For millions of years food has brought smiles to billions of faces…think of that little kid in Aladdin that Aladdin gives the bread to or Simba the first time he eats the worms…slimy yet satifisfying….that’s how I would describe our food days round here…or
        If I could use only one word to describe food days it would be ‘hallucinatory’ or maybe even ‘elephanterrific’…..

      • Kristi Zimmerman says:

        You’re a wild goose, you know that?

  2. says:

    Don’t know if you guys learned this in school or not, but the first food day occured in 1860 in Hendersonville, Tennessee. It was a typical office setting, and to celebrate birthdays for the month of September, an assistant named Mandy Forrest suggested they all bring in food. During the course of the day, Jeremy Flavin’s crock pot full of nacho dip was inadvertently unplugged, causing the dip to form a hard crust on top. Flavin accused the guy in the next cube, Jefferson Davis, of unplugging it on purpose, since Davis had boasted all morning that his nacho dip was better than Flavin’s. Historians regard this as the beginning of the Civil War, which lasted from 1861-1865.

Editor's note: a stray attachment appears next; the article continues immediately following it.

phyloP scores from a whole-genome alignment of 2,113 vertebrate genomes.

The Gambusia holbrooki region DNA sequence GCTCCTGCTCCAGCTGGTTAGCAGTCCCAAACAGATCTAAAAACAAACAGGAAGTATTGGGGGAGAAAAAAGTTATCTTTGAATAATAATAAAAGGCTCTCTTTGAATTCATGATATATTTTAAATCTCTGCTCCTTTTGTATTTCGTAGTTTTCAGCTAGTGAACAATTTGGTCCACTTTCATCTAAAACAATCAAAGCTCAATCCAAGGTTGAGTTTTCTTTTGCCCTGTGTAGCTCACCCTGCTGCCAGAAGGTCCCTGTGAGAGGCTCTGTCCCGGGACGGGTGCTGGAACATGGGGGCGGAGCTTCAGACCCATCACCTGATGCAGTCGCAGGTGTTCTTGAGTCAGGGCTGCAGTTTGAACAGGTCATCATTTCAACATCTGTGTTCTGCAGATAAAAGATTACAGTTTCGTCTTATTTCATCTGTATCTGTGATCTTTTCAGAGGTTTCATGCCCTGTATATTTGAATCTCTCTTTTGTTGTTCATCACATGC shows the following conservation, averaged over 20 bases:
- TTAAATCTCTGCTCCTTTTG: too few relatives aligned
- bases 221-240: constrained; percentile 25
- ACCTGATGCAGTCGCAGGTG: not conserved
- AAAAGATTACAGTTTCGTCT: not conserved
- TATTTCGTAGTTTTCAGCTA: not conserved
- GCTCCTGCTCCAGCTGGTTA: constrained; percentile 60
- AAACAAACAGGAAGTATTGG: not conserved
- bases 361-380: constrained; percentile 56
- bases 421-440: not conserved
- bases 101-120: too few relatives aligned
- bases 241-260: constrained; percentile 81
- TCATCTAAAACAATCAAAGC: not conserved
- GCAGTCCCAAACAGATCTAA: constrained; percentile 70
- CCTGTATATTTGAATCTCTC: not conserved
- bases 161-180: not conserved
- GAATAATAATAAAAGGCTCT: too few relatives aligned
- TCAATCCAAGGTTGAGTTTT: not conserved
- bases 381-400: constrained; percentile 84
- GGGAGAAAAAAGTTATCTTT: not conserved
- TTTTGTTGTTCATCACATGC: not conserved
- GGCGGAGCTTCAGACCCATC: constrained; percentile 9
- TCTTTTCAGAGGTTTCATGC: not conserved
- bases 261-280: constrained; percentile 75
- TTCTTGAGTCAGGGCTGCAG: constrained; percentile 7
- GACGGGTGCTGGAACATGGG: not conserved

• Kristi Zimmerman says:

      Oh yeah, now I remember. For some reason I thought George Washington cut down that cherry tree to make a pie for the first food day ever back in 1742 … but he did that just to be a little menace. As it turns out, that’s how Dennis The Menace got started. I love history.

  3. says:

    i live in the city but i so mutch prefur country living the only reason i stay in the city is because its more practicle you have shops etc on your door step food is so mutch easyer to make as well cause you forget anything the shop is only five minutes away

    • Kristi Zimmerman says:

      those are some great points, Kevin. The city is convenient but country living is easier on the soul. Thanks for stopping by!